After years of arguing with Boeing, a 747 with that wiring , Flight 800, exploded after takeoff from JFK Airport in July 17th 1996....Why do you think the Pentagon was so mad at Boeing....The Pentagon order that no high ranking US military officer could fly on any plane with that wiring, this order had been in effect for years.....and the Pentagon kept asking Boeing over, and over, to rewire those 747's and other planes for the sake of the general public's safety...

      January 17, 2013 at 10:46 am | Report abuse |
  5. dreamer96

    Our Modern wiring for electrical cables, and cable TV cables, Telephone lines, use an outside insulation covering made form corn oil, or soybean oil...not rubber..this is done to save money....Funny mice, rats, squirrels, and any rodents, and even rabbits that are not members of the rodent family will learn this insulation is food....and then feed off the cables..and short them out..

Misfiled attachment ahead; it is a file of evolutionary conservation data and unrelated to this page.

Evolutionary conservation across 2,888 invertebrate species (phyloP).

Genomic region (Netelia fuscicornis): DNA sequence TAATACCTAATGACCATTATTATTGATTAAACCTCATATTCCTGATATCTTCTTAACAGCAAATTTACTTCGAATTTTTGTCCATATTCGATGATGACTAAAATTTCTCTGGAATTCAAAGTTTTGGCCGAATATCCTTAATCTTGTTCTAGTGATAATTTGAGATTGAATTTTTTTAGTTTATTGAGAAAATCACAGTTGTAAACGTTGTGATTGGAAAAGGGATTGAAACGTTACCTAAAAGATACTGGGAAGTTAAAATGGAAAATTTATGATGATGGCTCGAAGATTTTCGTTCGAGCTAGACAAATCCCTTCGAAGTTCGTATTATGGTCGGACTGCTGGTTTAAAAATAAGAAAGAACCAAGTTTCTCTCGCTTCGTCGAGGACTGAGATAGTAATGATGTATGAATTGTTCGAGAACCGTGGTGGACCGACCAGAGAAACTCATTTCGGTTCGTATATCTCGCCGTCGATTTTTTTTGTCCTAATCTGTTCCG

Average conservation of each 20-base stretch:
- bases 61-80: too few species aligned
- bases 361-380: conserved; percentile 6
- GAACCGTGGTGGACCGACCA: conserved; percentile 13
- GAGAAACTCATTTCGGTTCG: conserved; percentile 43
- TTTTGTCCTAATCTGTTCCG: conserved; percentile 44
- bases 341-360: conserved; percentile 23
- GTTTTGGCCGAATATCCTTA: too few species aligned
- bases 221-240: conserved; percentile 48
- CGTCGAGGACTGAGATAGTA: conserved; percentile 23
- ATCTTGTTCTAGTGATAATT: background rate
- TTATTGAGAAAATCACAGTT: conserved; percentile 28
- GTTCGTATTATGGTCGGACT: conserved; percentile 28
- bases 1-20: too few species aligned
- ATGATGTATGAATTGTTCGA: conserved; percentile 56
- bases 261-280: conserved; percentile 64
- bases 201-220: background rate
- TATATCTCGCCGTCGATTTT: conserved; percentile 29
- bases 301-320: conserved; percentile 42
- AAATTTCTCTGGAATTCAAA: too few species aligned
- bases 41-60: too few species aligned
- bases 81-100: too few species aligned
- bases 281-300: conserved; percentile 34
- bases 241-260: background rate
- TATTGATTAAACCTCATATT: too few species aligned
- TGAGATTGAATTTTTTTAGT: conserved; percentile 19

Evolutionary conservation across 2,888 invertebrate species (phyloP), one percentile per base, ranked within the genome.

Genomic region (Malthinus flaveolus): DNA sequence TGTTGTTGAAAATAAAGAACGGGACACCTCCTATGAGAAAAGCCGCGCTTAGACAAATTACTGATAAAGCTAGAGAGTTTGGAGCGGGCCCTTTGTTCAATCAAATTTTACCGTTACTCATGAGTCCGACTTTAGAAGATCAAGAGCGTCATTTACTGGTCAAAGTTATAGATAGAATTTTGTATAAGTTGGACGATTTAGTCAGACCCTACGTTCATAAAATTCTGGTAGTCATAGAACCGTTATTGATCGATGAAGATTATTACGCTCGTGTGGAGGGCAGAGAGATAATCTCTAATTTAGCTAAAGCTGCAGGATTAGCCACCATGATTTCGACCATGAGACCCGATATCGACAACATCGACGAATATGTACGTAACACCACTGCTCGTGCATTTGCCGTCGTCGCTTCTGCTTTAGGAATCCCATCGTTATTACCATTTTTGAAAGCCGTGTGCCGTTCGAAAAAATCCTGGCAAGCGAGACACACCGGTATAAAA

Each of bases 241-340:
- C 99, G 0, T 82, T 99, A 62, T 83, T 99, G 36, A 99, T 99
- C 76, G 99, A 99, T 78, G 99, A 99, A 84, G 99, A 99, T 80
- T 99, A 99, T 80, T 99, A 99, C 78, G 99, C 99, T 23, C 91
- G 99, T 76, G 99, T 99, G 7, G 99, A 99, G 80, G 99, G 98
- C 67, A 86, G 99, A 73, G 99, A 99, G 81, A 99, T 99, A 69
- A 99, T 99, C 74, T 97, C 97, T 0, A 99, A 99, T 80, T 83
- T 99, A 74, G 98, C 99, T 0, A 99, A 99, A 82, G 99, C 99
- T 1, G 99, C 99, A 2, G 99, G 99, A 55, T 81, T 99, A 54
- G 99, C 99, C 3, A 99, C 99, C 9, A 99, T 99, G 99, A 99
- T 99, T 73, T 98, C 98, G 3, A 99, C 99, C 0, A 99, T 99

You should call your local electric company, cable TV company, land line phone company and ask them how much they spend each year repairing damaged cables due to squirrels or other animals chewing up the lines.....

    Many countries have a real problem with rodents, even at their airports and aircraft hangers, and aircraft repair facilities....and our American Airlines use oversea maintenance repair shops.....

    Remember that recent video of a snake hanging on a plane wing..It was probably attracted to the smell of rodents on the plane....

    January 17, 2013 at 11:38 am | Report abuse |
  6. hermes96

    My old computer uses a heat sink on the CPU to keep it running cool...Where is the heat sink for these large lithium batteries??

    January 17, 2013 at 1:12 pm | Report abuse |
1 2